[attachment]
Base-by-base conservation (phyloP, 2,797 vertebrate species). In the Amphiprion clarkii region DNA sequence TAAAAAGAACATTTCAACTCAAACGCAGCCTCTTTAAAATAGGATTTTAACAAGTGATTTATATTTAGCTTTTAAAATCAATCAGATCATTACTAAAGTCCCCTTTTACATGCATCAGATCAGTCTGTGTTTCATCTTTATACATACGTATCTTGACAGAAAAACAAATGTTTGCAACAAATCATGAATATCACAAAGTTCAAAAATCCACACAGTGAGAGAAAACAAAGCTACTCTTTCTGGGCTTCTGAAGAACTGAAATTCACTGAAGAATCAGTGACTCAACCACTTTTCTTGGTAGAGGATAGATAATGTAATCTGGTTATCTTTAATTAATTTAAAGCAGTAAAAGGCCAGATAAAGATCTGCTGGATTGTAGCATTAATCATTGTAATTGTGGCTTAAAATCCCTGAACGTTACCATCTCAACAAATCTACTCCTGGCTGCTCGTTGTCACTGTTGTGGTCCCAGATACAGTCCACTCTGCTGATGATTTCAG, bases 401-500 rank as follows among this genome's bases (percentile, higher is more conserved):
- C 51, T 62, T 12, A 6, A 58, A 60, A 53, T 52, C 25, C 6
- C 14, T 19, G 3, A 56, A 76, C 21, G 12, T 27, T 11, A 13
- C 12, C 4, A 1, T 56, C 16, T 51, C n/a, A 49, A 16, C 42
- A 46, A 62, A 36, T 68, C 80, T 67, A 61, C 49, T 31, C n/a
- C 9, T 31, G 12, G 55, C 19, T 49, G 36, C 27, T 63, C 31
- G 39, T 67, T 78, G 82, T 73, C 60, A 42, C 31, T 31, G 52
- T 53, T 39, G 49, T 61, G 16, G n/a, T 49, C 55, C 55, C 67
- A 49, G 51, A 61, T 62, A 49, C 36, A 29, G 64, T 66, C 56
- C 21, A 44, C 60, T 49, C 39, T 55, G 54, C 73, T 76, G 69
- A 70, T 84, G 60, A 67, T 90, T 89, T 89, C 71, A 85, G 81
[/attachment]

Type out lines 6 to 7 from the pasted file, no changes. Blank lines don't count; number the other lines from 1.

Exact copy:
- C 9, T 31, G 12, G 55, C 19, T 49, G 36, C 27, T 63, C 31
- G 39, T 67, T 78, G 82, T 73, C 60, A 42, C 31, T 31, G 52